The Do’s and Don’ts of Mixing Books with Booze

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Michelle Anne Schingler, a former librarian and Hebrew school teacher, is the managing editor at Foreword Reviews. Her days are books, books, books; she knows how lucky that makes her.  Twitter: @mschingler

Let’s talk cocktail hour, shall we?

I think that gin is a magical ingredient. I believe that, as the ads say, Guinness is good for you. I contend that an offered wine pairing is a sin to turn down. I am not adverse to raising my glass and proclaiming l’chaim! on the somewhat regular (l’chaim, you know, renders a glass of wine a religious act*). Tequila Mockingbird isn’t even a subtle invitation to combine reading and drinking in a clever, and therefore sanctioned, way. Writers drink; you love the work of writers; ipso facto, blah blah blah, another round.

But drinking lowers inhibitions, and this does nothing good for those of us with lines of credit anywhere. I cannot pretend that I’ve never made a fiscally reckless decision after a particularly ebullient round of drinks. My most reliable downfall? Online book shopping. (If I ever impulse-purchase the Talmud, which I have thus far been saved from doing because credit card limits, I will know it’s gone too far.)

Not that an expanding library is something to bemoan! Books are a beautiful thing. They’re also costly. And while the cost of living keeps rising, wages have been lazy to meet them.

So in the name of foregoing instant bookish gratification in favor of saving for that dream house with the stories-high personal library, I’ve compiled some suggestions for mixing books with booze, based on my own shopping-while-cocktailed experiences. May they be helpful, and here’s to you.

DON’T: Choose a bar in close proximity to a bookstore. You’re just asking for it. Like you’re not going to lope over while you’re waiting for your next Aviation or Old Fashioned and hand over your card for that beautiful Lois Lowry omnibus you’ve been eyeing. Signed copies? First editions? Forghedaboudit, you’re doomed. (This advice comes with a knowing, begrudgingly respectful nod to the booze purveyors one step ahead of us, who’ve already combined drink-and-bookstore establishments. You are both brilliant and cruel, barkeeps.)

DO: Opt for cocktails in, and share them with friends. If you’re feeling particularly itchy for a book binge, relinquish your phone to a trustworthy friend after the first cocktail so that you can’t sneak a purchase under the table between rounds.

DON’T:  Shop without a list. Know your own collection well enough to avoid the accidental double-buy. Your impulse control is DOWN, so give yourself a moment between stumbling upon an amazing book and buying it, just in case your taste has already been this on-point before. Go over your personal catalog twice in your mind. Only commit when you’re absolutely sure that you’re adding something new to your collection.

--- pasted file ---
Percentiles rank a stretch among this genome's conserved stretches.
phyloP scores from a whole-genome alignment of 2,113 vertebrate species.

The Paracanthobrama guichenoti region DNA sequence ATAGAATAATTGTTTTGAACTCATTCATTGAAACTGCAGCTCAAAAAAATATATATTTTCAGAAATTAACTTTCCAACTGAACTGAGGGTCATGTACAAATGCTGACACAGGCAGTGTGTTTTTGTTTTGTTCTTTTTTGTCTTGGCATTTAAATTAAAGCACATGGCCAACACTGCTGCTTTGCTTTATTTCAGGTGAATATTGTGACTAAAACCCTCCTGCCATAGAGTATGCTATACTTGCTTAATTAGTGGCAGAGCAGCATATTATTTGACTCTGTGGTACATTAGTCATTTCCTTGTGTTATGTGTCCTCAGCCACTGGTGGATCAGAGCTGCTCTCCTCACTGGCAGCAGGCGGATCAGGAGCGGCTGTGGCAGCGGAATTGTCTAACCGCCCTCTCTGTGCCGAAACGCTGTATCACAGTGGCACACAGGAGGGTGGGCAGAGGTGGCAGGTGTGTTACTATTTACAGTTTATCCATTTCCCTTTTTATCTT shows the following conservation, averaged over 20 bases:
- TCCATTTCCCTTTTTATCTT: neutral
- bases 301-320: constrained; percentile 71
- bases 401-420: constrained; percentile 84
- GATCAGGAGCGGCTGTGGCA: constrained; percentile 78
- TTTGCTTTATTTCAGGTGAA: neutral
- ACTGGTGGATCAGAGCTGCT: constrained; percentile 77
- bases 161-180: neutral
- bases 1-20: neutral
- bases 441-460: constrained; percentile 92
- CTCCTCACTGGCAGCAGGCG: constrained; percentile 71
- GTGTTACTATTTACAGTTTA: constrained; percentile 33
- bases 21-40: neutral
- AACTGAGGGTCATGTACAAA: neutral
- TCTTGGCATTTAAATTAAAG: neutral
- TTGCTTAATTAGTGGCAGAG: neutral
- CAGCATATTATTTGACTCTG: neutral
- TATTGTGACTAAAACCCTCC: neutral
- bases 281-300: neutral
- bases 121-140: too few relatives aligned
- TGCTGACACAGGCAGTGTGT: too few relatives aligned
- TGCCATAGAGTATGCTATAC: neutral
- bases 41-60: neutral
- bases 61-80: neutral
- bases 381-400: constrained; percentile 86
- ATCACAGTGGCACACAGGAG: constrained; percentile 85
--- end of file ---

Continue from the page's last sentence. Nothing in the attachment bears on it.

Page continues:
Do not–do NOT–under any circumstances, bring up writers you respect who spent their adult lives perpetually sloshed. Yes, Dorothy Parker was amazing, but say her name three times, and you’ll have invoked a Beetlejuice-like specter whose sole power is persuading you to buy more books. You know what you’re doing. Stop.

DO:  Talk about someone chaste and dull instead–someone who might accidentally lead to an angry pounding of your beverage, but who would never, ever inspire you to buy more books.

DO:  Make yourself a safe-to-impulse-purchase wish list on Amazon. (Is this tantamount to admitting that you have a cocktail problem? Absolutely not. Calm down with this line of reasoning.) Add titles that SORT OF interest you, and that you can buy used for a penny plus shipping. Penny books are a cocktail hour godsend.

DO:  Avoid cost entirely by, as one Rioter has admitted to doing, placing tons of items on hold at your local library instead of buying whatever you have the sudden impulse to read. You will have every title you desire, and your librarians will love you for increasing their circulation numbers. This may be one of those rare instances in which a cocktail order actually makes someone else’s life better.

DON’T: Mistake a catchy title or cover for fate. This is how someone could hypothetically perhaps end up with a copy of, say, Jews and Booze (“You called?”) that breaks other rules. Not that Jews and Booze isn’t a fun book. Hypothetically, you just may not have needed it.

DO:  Regularly look back on past Amazon purchases, and chide yourself for the items you never should’ve fallen for. You knew better. Carry that chastened spirit over into your next cocktail hour.

DON’T:  Attempt to reason your way into a cheat. Rules exist for a reason; you’re neither going to call your ex-partner, nor break any of the agreements you’ve committed to above. If you stumble over a title at a brick-and-mortar store that you think you must have, the exception, the chupacapbra!, but that exceeds your price ceiling or title count or whatever, at most ask the bookstore to put a twenty-four hour hold on the item. If shopping online: add it to your cart, but resist checking out. Come back when you’re feeling more Asimov than Hemingway. THEN decide.

I believe in you, fellow readers. We can get through upcoming happy hours without the expectation of surprise book-shaped packages coming in the mail, I’m sure. We shall prevail.

*This is zero percent true and is very bad theology. Many apologies to my religious leaders, former classmates and professors.